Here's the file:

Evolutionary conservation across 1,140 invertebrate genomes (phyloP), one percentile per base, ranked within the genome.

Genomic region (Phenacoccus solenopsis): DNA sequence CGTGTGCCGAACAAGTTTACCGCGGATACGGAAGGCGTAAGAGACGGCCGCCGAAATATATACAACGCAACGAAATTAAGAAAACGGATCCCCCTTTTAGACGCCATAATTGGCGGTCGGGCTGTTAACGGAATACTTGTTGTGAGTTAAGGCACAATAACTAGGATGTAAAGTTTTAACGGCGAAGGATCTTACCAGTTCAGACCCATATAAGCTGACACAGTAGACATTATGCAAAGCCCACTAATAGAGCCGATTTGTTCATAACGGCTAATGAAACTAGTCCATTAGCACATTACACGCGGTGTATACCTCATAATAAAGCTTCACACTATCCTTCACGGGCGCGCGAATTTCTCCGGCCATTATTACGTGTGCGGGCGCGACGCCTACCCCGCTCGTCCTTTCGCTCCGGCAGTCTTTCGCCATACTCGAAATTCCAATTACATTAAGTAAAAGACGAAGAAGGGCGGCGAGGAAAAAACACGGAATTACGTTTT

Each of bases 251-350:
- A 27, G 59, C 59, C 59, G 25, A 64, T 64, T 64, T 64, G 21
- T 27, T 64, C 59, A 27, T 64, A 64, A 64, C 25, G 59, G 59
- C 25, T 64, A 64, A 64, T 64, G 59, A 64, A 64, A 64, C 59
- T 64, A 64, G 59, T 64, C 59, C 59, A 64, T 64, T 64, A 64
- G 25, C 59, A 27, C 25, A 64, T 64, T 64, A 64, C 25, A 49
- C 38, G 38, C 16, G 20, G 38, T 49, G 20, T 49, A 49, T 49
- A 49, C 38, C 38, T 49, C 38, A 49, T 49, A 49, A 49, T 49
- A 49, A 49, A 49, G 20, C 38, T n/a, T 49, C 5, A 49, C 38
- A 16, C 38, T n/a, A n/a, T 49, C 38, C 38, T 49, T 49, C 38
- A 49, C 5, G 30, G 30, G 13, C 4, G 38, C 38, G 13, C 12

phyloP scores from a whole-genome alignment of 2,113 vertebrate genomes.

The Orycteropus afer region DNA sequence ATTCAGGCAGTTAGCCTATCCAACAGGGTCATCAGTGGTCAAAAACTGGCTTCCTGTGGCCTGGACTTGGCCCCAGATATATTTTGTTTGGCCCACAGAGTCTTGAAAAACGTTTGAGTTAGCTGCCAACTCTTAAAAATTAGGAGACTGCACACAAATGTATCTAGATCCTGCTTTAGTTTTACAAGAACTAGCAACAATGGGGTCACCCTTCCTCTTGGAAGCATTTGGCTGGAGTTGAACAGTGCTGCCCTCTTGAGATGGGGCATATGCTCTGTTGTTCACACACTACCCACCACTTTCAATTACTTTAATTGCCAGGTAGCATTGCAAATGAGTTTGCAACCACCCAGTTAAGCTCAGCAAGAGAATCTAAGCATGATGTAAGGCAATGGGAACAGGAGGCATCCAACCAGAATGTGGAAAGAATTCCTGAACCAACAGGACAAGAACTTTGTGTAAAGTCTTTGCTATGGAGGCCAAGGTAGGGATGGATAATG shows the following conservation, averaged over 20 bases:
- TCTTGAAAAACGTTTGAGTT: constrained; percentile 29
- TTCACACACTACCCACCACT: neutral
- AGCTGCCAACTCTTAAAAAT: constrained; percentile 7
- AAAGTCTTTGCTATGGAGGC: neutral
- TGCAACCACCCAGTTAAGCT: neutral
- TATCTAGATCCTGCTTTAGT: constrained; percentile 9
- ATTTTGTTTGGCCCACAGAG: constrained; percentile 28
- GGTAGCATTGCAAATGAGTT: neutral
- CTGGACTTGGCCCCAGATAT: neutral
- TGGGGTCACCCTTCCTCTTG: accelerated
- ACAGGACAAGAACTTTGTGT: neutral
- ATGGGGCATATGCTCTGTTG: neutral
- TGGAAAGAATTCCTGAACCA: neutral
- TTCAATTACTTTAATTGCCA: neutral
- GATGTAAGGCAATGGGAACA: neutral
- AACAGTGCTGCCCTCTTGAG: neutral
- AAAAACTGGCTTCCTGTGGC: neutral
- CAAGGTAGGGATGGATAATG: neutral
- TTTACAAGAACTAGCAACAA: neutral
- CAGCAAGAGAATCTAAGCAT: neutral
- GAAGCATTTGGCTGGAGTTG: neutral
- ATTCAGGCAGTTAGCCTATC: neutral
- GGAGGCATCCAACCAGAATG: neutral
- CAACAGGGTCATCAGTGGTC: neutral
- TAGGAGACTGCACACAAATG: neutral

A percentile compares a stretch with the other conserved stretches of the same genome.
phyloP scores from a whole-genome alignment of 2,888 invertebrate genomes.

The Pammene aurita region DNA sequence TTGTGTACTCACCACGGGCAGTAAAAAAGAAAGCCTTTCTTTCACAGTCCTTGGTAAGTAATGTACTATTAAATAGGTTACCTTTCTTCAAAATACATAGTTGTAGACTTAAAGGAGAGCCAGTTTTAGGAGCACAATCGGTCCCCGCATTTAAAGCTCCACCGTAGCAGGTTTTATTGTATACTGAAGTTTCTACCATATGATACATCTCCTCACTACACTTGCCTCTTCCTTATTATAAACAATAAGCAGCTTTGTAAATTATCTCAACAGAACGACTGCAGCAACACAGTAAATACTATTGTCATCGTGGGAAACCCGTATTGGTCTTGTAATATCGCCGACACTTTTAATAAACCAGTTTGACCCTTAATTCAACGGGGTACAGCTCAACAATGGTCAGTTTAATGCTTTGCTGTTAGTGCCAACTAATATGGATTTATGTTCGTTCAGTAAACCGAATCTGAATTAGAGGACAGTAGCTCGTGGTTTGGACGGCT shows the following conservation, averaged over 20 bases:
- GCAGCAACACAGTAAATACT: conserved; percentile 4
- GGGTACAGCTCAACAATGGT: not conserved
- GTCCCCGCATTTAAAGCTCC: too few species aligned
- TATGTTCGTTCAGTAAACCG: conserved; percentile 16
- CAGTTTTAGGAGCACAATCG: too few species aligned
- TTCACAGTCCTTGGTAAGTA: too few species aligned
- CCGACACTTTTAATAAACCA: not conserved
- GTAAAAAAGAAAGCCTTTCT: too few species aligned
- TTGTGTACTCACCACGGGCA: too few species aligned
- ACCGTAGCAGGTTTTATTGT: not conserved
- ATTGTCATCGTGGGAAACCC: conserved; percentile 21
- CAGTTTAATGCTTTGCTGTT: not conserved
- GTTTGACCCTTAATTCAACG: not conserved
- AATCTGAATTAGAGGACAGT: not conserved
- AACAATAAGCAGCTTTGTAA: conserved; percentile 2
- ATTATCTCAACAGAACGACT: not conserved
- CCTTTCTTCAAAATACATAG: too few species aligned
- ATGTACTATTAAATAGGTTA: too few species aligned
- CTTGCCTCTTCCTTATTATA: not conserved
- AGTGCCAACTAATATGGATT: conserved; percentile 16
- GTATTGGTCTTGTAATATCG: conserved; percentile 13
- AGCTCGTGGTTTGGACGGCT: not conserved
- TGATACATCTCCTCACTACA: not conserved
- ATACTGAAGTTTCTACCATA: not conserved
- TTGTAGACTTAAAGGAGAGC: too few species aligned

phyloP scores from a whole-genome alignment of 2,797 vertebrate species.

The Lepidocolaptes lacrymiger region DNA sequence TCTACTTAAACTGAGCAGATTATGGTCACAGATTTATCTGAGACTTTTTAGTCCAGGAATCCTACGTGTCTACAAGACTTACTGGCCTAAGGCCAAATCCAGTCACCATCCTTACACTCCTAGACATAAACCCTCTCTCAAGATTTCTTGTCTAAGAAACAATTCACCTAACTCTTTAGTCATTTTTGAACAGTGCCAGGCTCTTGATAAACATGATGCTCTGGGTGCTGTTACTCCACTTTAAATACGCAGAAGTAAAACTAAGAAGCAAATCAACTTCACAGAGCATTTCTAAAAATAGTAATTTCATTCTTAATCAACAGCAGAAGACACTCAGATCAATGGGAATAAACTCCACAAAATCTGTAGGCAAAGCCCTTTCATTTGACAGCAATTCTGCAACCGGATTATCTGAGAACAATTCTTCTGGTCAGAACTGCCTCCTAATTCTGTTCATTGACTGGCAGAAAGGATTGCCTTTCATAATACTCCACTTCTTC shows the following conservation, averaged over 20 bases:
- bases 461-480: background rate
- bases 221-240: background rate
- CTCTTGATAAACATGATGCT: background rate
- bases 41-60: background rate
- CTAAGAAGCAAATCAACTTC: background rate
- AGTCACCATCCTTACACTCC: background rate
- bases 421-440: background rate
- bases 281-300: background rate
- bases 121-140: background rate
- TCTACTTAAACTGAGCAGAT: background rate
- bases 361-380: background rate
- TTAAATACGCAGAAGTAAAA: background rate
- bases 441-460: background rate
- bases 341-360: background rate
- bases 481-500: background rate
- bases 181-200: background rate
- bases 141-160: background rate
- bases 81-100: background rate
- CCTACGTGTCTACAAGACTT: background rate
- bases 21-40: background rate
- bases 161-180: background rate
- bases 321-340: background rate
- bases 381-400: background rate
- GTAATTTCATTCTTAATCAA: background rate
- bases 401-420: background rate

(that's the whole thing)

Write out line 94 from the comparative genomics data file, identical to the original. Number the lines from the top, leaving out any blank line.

- GTAATTTCATTCTTAATCAA: background rate